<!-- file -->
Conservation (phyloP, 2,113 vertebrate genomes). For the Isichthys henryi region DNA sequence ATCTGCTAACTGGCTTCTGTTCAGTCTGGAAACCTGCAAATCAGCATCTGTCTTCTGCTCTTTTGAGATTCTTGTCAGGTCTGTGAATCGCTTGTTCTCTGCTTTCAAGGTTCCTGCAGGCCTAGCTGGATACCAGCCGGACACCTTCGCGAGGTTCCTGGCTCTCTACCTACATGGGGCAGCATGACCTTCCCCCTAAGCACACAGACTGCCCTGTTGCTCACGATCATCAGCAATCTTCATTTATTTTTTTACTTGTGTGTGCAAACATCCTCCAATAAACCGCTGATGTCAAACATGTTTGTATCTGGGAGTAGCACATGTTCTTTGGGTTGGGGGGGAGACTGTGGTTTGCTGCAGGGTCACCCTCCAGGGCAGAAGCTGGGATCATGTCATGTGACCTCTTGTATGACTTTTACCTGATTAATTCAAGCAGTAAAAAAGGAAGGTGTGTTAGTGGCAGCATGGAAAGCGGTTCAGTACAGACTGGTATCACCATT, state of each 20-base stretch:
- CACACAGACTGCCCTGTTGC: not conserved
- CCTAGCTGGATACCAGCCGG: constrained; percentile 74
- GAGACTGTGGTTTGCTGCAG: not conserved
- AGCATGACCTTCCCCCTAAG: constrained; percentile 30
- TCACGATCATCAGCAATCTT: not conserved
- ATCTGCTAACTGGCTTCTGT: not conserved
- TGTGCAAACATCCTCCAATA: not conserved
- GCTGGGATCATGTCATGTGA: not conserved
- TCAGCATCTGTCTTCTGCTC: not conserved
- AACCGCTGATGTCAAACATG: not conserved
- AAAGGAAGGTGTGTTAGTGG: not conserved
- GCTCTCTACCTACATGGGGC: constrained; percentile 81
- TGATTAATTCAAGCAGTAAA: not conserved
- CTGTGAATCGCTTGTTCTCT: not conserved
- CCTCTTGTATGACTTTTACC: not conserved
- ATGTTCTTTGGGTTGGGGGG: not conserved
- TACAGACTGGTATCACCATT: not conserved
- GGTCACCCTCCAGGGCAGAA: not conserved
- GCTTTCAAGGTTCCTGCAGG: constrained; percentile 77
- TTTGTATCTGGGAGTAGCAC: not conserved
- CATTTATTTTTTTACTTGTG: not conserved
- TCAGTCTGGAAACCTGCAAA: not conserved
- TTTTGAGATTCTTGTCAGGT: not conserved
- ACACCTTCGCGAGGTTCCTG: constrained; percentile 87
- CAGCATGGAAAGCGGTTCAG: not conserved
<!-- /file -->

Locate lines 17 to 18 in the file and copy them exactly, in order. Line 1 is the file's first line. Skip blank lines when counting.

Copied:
- ATGTTCTTTGGGTTGGGGGG: not conserved
- TACAGACTGGTATCACCATT: not conserved